I am convinced that 99% of us in his situation would have figured out a way to pass the buck; I certainly would have seriously considered it myself, I'm ashamed to say. That LeMessurier didn't is what I really admire.
Michael Bierut

This reminds me of a situation I faced in my first job out of school. While no lives were at risk, business was. As a young art director for KKB Advertising in Atlanta, a copywriter and I had worked very hard on concepts for a pitch. I can't remember if it was for new business or a current client. The client didn't go for the campaign, even though we and our boss, CD-President Dick Bennett knew it was a winner. Later, Dick called me and the CW into his office and apologized. He took blame for the failure, telling us he knew it was great work, but that he did not prepare for the pitch, and that's why the client didn't go for it. The CW and I were speechless. I had already admired Dick Bennett, but after that, I nearly worshipped him. Twenty years later when faced with sticky situations, I think "What's the right thing to do?" And I think back to Dick Bennett's example, and the answer is clear.

It is almost always harder to do the right thing, but it is still the right thing to do.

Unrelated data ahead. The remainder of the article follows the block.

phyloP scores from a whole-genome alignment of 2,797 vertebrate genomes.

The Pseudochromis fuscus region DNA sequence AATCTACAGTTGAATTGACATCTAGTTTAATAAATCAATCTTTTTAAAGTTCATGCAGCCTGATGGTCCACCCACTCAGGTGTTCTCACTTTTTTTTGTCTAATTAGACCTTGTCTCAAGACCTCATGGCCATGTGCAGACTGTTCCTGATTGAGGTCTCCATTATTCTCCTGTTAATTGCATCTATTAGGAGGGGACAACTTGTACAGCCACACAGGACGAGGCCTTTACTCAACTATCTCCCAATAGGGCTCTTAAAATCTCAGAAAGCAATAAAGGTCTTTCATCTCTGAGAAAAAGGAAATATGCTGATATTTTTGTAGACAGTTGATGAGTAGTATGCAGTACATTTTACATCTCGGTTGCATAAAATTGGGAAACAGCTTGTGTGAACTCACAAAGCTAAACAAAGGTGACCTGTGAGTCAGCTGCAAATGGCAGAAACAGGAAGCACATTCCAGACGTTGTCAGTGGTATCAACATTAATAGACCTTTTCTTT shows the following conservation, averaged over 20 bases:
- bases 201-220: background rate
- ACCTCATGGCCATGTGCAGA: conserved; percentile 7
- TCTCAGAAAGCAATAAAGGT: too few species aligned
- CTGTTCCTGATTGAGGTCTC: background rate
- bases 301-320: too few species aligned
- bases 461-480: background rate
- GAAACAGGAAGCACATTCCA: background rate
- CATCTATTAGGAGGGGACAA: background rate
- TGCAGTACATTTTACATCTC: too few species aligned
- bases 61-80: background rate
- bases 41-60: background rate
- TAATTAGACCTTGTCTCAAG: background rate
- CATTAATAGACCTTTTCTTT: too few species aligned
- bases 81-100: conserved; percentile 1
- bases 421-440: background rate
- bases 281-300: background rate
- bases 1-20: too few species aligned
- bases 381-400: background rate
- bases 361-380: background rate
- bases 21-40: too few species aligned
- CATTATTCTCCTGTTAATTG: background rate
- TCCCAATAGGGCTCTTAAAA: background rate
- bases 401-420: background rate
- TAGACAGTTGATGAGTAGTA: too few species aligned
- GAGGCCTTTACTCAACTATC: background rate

Engineering as a whole should be done on the basis of ethics. The profession should be viewed as a chance to serve mankind better. A very good article .
- Badri
Badri Sugavanam

In design, it seems that an arduous trial of ethics and moral responsibility is more commonplace in sitatuations where one is charged with the opposite burden of LeMessurier's; to fix the proverbial unbroken.

there was a bbc (i think) documentary about this a few years back - a great story.


Why was the identity of the student never revealed?

Diane, in the original New Yorker account, it said that the student's name was "lost in the swirl of subsequent events."
Michael Bierut

Doesn't it seem highly unusual that the "student" has never come forward?

Michael Bierut says that LeMessurier could have blamed his steel supplier and local consultant. By "local consultant" do you mean LeMessurier's New York office or LeMessurier's joint-venture partner?
Fred Shapiro

Doesn't it seem highly unusual that the "student" has never come forward?